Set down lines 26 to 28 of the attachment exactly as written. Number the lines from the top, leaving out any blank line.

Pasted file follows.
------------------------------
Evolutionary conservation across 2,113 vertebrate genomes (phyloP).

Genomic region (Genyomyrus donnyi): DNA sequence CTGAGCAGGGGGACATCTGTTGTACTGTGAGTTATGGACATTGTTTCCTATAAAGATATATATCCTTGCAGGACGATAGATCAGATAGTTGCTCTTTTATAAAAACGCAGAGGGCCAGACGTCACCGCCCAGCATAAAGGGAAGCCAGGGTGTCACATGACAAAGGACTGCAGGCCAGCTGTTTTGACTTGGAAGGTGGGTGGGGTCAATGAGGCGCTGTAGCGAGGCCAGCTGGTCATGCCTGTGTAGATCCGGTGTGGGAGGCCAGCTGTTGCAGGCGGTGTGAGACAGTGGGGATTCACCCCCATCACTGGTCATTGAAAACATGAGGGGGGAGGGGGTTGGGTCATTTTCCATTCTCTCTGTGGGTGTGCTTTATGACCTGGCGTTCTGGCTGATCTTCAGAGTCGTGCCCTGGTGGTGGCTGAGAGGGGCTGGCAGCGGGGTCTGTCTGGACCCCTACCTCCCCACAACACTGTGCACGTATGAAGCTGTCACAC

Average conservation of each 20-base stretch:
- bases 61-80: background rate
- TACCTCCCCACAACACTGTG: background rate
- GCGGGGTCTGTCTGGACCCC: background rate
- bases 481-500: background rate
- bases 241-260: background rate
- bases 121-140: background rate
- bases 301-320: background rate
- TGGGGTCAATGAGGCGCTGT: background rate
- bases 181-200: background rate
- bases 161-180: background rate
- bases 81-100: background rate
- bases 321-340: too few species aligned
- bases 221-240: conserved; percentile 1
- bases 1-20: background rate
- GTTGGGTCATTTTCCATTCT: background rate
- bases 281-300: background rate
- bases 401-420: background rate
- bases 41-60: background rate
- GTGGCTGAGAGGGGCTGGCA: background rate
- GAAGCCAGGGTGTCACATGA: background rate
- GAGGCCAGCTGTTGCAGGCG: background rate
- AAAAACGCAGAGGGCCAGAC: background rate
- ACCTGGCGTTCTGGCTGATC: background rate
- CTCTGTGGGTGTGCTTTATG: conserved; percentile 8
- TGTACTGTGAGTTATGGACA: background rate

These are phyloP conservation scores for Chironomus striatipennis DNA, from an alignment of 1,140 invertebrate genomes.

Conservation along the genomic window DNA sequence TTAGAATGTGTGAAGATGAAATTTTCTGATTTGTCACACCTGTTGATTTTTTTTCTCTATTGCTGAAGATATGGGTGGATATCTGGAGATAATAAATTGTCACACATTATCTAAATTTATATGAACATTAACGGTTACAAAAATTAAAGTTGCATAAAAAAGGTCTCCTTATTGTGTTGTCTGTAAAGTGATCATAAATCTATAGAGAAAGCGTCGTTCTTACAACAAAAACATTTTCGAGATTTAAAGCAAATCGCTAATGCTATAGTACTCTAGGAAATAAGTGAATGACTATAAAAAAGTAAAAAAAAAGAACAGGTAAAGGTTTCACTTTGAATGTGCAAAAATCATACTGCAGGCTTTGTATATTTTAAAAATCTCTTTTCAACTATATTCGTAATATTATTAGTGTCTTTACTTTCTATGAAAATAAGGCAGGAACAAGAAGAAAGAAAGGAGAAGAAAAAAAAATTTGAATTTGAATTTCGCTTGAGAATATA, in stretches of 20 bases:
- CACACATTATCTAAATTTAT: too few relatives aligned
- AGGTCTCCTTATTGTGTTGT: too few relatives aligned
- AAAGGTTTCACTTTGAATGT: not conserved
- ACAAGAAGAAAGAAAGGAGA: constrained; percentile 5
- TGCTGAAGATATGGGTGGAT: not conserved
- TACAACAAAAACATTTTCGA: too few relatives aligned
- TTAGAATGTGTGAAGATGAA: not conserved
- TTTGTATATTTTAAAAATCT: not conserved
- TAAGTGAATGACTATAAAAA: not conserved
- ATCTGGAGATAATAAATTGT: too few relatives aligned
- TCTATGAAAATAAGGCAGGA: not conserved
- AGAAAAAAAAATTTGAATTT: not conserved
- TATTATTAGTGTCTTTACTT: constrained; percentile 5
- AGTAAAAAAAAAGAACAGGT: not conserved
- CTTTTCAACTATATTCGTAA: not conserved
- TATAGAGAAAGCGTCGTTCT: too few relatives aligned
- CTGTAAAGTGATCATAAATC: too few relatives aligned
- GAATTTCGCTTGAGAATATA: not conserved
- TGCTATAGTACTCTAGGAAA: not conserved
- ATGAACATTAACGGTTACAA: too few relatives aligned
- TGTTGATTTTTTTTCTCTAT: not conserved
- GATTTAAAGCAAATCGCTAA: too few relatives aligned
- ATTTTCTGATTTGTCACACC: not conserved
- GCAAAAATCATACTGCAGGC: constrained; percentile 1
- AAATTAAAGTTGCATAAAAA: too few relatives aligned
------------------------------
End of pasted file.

- ACCTGGCGTTCTGGCTGATC: background rate
- CTCTGTGGGTGTGCTTTATG: conserved; percentile 8
- TGTACTGTGAGTTATGGACA: background rate